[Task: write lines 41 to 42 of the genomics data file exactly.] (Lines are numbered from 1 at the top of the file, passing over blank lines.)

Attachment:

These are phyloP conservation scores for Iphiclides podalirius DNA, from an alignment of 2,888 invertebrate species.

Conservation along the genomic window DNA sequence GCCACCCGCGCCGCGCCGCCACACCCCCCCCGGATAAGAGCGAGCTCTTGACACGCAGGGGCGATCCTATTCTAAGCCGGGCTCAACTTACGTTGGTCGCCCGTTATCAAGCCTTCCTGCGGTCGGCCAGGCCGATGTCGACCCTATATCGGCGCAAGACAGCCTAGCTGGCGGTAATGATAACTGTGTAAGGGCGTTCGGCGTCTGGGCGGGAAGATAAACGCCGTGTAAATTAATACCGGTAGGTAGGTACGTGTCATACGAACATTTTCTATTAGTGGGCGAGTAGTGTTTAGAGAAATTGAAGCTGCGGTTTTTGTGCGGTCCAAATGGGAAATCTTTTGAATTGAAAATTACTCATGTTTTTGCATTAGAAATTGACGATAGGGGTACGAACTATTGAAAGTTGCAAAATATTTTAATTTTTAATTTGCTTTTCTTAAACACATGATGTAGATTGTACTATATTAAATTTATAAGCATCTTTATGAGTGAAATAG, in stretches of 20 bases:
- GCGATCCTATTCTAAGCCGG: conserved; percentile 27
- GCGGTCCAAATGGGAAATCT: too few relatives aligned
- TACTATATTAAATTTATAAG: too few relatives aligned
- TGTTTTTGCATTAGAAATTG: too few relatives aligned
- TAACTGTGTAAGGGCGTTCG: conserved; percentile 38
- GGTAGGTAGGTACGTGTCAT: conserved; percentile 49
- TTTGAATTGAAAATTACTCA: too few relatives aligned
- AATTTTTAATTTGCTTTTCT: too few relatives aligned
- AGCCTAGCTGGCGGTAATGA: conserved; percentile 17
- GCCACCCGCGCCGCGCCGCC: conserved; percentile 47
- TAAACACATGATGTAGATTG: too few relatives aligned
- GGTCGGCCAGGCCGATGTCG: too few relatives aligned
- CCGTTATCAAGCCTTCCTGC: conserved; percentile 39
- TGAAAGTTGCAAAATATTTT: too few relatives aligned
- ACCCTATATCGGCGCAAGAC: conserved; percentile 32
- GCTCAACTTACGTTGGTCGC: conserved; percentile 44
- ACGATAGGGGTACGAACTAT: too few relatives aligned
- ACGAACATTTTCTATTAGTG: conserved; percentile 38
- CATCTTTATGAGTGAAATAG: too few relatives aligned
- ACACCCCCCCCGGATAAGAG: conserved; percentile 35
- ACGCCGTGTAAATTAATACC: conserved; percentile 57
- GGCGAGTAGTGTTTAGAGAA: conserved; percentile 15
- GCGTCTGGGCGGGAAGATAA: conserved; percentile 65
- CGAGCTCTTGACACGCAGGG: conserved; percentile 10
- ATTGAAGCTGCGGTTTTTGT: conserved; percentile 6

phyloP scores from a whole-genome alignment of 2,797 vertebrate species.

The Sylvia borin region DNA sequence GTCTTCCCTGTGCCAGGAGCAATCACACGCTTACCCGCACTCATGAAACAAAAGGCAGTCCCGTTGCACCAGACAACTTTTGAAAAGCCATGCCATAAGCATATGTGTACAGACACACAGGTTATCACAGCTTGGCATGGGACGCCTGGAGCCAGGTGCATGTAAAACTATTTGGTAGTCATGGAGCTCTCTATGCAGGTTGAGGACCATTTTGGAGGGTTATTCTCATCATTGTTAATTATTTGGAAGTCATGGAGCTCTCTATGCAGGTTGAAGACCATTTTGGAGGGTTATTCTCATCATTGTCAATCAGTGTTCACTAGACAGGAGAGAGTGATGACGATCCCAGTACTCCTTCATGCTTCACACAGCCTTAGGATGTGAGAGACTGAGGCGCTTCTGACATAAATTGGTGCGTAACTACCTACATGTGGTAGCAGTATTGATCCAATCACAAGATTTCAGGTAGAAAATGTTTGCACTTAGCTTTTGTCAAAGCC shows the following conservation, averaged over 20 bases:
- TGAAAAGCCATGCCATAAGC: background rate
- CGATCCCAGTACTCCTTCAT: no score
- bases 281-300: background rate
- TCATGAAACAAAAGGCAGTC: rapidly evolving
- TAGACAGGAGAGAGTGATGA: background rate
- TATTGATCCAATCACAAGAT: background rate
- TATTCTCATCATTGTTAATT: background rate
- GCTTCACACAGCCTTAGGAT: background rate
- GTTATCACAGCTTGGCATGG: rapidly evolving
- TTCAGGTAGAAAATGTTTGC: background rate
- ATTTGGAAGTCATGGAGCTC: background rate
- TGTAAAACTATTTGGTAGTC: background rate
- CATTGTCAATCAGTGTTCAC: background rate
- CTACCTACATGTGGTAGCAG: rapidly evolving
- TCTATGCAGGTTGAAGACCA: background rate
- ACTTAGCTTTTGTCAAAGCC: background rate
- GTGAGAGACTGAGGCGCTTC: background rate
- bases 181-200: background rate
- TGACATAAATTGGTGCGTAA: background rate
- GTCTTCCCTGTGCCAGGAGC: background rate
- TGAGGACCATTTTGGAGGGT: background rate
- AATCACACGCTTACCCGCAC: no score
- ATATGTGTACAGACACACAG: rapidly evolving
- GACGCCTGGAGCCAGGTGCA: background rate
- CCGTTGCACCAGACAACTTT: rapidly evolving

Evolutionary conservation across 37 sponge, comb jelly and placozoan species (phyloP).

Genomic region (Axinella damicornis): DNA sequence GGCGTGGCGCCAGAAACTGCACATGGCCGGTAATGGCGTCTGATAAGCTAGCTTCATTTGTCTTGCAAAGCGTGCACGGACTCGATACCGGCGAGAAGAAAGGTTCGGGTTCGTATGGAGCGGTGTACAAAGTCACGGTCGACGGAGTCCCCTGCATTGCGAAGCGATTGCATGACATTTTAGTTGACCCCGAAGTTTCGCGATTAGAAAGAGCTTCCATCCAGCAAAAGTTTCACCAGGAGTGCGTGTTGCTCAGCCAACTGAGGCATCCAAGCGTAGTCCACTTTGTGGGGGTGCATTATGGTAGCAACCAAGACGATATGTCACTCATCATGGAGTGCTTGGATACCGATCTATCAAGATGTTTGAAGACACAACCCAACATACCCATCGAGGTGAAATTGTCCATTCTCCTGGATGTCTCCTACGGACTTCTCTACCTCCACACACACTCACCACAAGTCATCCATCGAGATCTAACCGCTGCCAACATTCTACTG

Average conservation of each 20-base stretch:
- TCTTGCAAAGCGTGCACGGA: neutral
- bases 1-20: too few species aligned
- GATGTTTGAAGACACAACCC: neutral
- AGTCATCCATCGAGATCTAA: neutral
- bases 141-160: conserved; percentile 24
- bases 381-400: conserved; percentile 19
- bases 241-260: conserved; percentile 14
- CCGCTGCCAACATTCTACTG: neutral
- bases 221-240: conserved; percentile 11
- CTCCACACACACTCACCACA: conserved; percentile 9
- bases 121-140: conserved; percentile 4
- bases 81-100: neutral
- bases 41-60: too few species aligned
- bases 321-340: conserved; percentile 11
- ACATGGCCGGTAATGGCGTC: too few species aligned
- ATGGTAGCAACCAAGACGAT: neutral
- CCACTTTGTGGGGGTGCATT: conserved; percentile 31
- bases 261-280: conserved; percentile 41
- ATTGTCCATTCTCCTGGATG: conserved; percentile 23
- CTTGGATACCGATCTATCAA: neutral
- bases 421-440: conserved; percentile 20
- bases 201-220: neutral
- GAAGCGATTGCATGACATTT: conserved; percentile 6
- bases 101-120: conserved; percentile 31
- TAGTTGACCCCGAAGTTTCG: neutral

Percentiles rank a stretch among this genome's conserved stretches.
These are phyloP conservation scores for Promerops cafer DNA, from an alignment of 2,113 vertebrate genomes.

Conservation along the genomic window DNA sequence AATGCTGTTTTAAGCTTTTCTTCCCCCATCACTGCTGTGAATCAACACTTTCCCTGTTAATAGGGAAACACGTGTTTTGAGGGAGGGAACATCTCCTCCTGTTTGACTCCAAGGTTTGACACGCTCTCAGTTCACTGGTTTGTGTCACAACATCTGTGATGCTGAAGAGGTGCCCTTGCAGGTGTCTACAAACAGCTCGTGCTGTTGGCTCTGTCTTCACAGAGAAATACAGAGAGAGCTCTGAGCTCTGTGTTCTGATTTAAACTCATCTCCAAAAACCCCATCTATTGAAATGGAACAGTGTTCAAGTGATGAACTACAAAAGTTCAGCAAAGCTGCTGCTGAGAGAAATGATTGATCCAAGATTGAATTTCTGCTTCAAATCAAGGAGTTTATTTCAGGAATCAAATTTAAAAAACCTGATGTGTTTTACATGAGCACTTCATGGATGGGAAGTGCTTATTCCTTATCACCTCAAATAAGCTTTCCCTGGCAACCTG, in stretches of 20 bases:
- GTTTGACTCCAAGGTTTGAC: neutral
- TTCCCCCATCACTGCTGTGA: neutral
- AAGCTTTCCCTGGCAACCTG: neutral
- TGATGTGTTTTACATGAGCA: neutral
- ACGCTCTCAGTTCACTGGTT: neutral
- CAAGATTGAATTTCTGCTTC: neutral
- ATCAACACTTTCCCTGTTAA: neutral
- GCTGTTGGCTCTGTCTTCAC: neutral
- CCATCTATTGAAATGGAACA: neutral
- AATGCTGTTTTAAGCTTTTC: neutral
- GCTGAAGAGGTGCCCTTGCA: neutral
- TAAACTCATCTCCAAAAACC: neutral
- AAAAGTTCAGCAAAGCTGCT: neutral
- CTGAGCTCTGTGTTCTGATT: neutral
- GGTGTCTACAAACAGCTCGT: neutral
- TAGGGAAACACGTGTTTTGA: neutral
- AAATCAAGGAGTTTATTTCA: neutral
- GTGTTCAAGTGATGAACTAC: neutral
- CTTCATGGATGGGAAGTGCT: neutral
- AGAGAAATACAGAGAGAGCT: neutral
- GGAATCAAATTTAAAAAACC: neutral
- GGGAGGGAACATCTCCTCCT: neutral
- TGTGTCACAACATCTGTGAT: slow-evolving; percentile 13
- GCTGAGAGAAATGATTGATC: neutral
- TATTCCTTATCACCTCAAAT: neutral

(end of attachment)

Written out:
- TGTAAAACTATTTGGTAGTC: background rate
- CATTGTCAATCAGTGTTCAC: background rate